Expectations Assembly brings the dress code to the forefront

To promote a safe campus, the MacArthur administration held an assembly to emphasize a number of rules and expectations at the start of the second semester.

On January 10, two days after students had returned to school from Winter Break, Assistant Principal Mr. Raul Olivas, Assistant Principal Cheri Daniels, and Principal Mr. Ray Gonzales held an expectations assembly in the P.A.R. Students attended this assembly during their elective class, ranging from first period to sixth period. This assembly emphasized rules and expectations that had already been previously made. The assembly reviewed the dress code, nutrition and lunch expectations, after school behavior, and grades.

“I think it’s important, we need reminders, we’re all humans. I think everyone received it well,” Daniels said.  “I think it went well, we enjoyed it.”

As the assembly progressed, students noticed a change. The popular brand Pro Club is no longer allowed to be worn at school.  Pro Club, is a clothing brand that sells hoodies, zip-ups, sweatpants, shorts, heavyweight long-sleeves, and heavyweight T-shirts. Usually, Pro Club shirts are a plain color that tends to be oversized. 

Additionally, along with the prohibition on Pro Club, the school put a clarification on star face pimple patches.  Now, they must match the students’ skin tone.  Additional clarifications included a reminder on the rules against oversized clothing and a clarification on necklaces.  Necklaces must be kept tucked inside the students’ shirts unless the chain is short enough to be above the neckline.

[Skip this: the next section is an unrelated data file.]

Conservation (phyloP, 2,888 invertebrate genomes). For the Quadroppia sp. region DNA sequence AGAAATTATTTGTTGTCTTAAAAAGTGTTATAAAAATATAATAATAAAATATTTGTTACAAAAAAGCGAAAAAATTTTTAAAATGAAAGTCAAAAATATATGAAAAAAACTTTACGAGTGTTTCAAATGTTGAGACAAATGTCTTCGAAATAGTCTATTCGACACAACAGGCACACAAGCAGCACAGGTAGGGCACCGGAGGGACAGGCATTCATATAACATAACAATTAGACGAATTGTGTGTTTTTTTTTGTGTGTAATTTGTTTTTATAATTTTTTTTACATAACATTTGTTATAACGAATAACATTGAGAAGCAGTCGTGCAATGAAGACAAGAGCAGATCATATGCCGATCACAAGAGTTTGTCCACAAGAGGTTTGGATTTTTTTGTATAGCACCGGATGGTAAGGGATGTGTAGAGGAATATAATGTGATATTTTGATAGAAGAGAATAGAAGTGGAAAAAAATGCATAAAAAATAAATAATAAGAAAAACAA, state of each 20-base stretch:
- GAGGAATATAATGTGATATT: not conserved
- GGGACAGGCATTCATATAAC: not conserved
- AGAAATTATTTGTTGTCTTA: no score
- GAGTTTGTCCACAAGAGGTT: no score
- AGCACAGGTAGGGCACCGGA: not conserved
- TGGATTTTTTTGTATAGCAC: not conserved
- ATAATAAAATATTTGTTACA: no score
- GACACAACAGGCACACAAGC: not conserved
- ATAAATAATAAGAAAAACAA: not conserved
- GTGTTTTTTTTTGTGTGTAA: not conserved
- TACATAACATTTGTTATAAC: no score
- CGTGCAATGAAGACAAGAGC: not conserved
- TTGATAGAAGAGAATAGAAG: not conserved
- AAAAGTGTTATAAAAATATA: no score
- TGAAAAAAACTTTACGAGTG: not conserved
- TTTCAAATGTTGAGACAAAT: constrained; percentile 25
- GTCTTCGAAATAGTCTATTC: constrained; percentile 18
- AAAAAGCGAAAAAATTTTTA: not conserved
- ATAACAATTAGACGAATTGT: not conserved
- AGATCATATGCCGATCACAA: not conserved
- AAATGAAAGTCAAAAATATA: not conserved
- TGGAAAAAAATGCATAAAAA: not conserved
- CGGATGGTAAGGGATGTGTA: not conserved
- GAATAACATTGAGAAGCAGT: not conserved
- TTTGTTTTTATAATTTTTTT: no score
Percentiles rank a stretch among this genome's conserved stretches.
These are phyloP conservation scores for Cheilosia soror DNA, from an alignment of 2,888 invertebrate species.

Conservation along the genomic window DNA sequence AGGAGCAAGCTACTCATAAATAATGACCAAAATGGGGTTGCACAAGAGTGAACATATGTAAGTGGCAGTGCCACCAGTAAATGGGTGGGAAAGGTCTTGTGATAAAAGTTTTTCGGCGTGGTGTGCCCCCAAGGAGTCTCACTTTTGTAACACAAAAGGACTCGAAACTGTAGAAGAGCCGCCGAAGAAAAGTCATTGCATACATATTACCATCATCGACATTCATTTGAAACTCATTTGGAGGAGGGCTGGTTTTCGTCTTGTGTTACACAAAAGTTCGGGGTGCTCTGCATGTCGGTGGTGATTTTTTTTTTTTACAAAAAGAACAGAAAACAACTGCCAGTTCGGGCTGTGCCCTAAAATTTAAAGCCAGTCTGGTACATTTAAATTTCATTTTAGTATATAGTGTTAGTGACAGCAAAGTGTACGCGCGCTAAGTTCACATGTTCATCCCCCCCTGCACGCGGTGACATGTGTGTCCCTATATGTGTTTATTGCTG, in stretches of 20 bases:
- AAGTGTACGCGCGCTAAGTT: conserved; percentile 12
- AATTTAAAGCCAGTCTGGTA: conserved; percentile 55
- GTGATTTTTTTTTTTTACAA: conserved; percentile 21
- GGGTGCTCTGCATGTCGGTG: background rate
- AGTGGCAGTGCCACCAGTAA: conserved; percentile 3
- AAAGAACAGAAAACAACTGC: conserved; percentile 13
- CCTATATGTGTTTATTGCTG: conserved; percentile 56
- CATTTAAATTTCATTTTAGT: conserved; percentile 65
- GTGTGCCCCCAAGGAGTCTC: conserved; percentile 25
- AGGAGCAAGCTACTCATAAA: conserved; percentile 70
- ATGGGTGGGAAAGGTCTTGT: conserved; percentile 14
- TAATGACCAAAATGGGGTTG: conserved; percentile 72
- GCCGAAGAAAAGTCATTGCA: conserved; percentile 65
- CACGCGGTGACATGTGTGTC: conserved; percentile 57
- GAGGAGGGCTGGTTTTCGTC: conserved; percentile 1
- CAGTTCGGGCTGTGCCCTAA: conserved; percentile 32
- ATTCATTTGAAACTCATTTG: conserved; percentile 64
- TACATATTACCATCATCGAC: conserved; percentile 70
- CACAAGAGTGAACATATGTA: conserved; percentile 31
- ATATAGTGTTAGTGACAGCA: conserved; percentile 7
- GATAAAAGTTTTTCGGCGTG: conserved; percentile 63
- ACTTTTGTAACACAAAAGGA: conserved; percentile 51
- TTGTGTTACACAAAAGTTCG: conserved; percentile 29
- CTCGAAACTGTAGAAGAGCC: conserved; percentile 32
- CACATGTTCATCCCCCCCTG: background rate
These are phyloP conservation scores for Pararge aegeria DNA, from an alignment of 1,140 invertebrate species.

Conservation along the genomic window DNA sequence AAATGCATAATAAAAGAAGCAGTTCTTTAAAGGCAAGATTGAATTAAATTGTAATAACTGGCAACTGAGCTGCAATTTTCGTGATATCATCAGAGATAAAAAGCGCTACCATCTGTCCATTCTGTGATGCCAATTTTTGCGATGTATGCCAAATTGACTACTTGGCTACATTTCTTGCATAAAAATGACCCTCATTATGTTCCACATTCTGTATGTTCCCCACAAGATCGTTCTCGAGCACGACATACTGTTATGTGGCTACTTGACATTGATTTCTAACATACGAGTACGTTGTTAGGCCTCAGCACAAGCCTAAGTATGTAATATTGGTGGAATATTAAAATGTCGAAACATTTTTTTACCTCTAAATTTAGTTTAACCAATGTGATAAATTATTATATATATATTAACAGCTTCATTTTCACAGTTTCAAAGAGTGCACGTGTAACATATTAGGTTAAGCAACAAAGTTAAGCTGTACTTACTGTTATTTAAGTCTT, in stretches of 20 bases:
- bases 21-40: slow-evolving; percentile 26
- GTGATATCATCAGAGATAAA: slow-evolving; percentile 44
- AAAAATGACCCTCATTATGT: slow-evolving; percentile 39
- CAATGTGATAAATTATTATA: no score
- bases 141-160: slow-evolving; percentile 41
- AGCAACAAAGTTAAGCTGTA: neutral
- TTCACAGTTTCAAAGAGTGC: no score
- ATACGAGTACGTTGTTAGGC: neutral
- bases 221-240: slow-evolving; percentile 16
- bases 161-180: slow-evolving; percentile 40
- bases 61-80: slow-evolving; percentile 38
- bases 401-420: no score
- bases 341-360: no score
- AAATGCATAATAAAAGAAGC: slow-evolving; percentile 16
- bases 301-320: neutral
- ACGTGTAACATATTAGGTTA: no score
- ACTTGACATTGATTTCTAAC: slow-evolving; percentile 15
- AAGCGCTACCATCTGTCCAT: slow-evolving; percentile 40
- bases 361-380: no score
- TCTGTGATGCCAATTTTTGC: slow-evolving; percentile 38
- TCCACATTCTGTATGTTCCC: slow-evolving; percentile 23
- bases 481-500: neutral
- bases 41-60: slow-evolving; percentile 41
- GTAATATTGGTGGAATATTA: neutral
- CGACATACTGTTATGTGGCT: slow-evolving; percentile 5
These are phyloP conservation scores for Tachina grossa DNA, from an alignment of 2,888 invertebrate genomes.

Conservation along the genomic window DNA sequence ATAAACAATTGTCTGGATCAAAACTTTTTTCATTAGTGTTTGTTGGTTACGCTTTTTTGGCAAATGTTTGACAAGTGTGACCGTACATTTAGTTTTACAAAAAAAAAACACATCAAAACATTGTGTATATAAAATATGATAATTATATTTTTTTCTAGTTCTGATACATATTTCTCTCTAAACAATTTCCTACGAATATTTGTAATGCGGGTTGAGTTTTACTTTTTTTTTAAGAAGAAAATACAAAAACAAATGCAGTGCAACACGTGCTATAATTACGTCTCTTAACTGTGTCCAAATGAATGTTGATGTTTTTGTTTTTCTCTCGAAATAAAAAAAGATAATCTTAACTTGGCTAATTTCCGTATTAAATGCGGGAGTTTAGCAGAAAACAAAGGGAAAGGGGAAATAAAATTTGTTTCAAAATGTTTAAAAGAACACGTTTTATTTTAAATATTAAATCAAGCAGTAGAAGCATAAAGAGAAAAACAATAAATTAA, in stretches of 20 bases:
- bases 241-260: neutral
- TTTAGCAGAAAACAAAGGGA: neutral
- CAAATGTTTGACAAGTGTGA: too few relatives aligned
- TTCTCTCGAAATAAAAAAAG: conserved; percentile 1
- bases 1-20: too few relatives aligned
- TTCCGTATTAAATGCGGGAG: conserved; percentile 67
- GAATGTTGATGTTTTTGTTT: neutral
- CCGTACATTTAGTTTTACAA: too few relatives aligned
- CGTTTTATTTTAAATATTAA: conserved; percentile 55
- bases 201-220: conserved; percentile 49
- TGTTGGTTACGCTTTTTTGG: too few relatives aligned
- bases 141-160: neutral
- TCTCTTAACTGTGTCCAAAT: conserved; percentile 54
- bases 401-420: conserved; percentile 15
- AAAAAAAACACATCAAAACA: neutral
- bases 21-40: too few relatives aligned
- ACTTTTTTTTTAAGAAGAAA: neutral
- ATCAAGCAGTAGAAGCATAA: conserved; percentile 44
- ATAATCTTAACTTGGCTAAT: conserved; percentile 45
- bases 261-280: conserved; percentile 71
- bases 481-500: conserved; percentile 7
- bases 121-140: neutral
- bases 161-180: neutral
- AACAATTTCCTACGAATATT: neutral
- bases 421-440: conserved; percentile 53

“I don’t really like the sizing in clothing. I don’t like the rule for the long sleeve because I like long sleeves; I like to be comfy,” said eighth-grader Elena L.

While the dress code portion got the strongest response, there were several other rules that the administration emphasized, such as not loitering in Lillie King park before or after school, complying when being summoned to office, attending classes on time, etc. Principal Gonzales also emphasized that in the instance of a fight on campus, students are not to rush towards the fight, nor get out cell phones to record the incident.  

Towards the end of the assembly, counselors Mr. Munachiso Osisioma, and Mr. David Diaz joined by Mr. Johan Arana provided information if students ever needed to reach out.  For instance, if students request to see Diaz, they can fill out a Google Form in the Counselor’s Google Classroom for non-emergency requests. The school counselors let students know that they are there to help, whether that is with helping with grades, study skills, college & career, etc. 

“I dislike the rules because when the rule comes to no hugging or holding hands,” said eighth-grader Miranda M.

At the end of the expectations assembly, there was a brief mention of eighth-grade privileges.  The next assembly on rules and expectations will review the specific eighth-grade privileges. Some privileges that eighth graders can look forward to include the eighth-grade dance, the field trip to Knott’s Berry Farm, the year-end slideshow, and the Promotion Ceremony.  In the second semester, eighth graders can potentially be held out of these privileges if they exhibit poor behavior or grades.